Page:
They said it: Leaders at the UN, in their own words

UNITED NATIONS (AP) — Many leaders saying many things about many topics that matter to them, to their regions, to the world: That’s what the U.N. General Assembly invariably produces each year.

And each year, certain voices dominate. Here, The Associated Press takes the opposite approach and spotlights some thoughts — delivered universally from the rostrum at the United Nations following successive years of a virtual, then hybrid summit — from leaders who might have not captured the headlines and airtime on Thursday, the third day of the 2022 debate.


“Maybe it is, in the words of Jimmy Cliff, that we have to keep tryin’ and tryin’ and tryin’, but the world must stand up if our citizens are to live a better life. I say so today because it is easy to come only and complain, but the truth it is within our power to be able to make that difference and that definable change."

— Mia Amor Mottley, prime minister of Barbados


“In Somalia we have a wise saying and it is: ‘One finger cannot wash the whole face.’ If we work together sincerely, collaboratively as a community of nations no challenge, no matter how big it is, is insurmountable."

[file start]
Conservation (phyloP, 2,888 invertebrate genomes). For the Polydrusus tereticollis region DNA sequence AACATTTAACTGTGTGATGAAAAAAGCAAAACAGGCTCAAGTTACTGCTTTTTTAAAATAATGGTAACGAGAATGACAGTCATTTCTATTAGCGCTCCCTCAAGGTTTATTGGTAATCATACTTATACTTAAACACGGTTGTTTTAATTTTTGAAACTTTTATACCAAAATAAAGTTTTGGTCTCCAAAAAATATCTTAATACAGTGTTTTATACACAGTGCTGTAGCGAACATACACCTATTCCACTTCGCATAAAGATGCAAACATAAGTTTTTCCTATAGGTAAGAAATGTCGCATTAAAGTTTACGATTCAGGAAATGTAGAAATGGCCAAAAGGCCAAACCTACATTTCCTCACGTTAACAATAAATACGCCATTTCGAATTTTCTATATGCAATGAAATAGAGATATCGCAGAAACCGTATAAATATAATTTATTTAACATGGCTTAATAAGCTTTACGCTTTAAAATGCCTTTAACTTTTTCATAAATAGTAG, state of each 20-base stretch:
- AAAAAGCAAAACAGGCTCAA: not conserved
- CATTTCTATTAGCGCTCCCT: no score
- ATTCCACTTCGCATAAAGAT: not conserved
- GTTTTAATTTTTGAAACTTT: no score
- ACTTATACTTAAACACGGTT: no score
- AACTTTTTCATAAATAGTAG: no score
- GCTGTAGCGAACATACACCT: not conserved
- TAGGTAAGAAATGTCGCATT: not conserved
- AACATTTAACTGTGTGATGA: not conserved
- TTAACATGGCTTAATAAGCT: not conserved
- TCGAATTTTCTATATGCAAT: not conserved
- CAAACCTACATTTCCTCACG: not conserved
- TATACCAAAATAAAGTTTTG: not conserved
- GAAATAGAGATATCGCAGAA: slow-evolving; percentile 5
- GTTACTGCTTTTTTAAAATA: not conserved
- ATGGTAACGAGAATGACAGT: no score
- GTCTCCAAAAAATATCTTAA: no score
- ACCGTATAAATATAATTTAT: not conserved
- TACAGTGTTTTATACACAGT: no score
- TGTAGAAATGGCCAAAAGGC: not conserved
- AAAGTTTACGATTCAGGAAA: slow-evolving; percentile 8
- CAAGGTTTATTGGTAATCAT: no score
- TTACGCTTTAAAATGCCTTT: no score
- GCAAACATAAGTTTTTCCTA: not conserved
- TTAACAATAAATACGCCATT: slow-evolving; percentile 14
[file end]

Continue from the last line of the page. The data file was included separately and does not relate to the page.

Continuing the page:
— Hassan Sheikh Mohamud, president of Somalia


“I would like to conclude by conveying a message my 10-year-old daughter Giorgia Mae, who is here in the audience, wished me to pass on when I explained to her that I would be addressing this meeting of world leaders. She said: ‘I would like the world leaders to be an example to us children and leave behind a beautiful Earth.’"

— Robert Abela, prime minister of Malta


“In the same way there is concern about illegal drugs on the streets of the rich countries, there must be concern about guns on the streets of developing countries like Jamaica."

— Andrew Holness, prime minister of Jamaica


“Two years ago, we feared we might never again live in a world in which two people could shake hands or embrace each other. We came to the point of believing that such gestures of courtesy and affection would be collateral victims of the pandemic. Today, that world, which seemed out of reach, is already back. Similar fears have been felt at various moments of human history, when society has been faced with seemingly insurmountable challenges."

— Pedro Sánchez, prime minister of Spain


For more AP coverage of the U.N. General Assembly, visit